Hold on a minute here. The above is what many believe so why change it? From what I see it's what most folks call being martially effective which they believe is the main aim and thus gives you choice.
Ron, is this the type of axiomatic concept and underlying assumption you are asking to be examined or have I got it wrong?
Have at it Graham.
The hard before soft title of the thread came from something I read that Tony posted awhile back. To paraphrase, before you can do soft Aikido you must first learn hard Aikido, or something along those lines.
Anyway, when I read Joe's post "Before you can be benevolent and spare people from pain /punishment/retribution you have to be in a position whereby you have the power to exercise your authority to inflict punishment in the first place.", it made me wonder about the whole soft vs hard Aikido debate and how it all relates to the idea of least possible harm when responding to a conflict and whether it's necessary to be in a position to inflict punishment (hard Aikido) in order to not do so (soft Aikido).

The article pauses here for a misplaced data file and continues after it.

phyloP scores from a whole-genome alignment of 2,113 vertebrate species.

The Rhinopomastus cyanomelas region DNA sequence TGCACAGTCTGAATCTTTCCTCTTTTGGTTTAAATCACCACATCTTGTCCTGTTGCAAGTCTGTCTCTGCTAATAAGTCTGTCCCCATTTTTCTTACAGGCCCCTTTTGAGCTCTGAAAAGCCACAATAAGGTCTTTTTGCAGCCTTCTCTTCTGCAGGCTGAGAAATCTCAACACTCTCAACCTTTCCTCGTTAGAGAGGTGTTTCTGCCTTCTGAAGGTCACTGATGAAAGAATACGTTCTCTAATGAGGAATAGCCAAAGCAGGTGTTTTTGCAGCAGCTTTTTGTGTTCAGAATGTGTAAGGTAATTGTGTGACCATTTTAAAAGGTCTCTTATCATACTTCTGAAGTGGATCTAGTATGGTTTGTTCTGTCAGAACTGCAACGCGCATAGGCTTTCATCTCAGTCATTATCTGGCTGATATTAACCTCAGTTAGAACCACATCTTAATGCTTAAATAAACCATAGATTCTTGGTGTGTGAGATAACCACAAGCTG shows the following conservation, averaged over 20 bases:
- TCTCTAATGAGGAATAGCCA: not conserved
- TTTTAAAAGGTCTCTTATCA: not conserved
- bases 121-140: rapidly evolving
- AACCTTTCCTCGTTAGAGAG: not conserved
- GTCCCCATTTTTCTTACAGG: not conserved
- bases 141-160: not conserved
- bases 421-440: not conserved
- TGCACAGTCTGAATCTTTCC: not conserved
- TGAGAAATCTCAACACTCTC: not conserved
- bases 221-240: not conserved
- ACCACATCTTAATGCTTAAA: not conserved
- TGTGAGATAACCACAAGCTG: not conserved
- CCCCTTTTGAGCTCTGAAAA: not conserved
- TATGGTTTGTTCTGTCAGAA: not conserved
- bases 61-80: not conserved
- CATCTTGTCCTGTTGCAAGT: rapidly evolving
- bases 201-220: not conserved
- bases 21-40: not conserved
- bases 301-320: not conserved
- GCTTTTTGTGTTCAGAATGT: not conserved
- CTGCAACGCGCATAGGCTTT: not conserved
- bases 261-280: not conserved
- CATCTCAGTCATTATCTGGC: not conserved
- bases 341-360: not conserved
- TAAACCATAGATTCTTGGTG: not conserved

As you can see, I've managed, due to my mish-mash of mixed metaphors, to engender a boat load of confusion. But hey, most threads end up addressing tangential issues. I'm finding the responses interesting and informative.
So please, feel free to respond in any manner you see fit. I'm sure it'll be worth the read.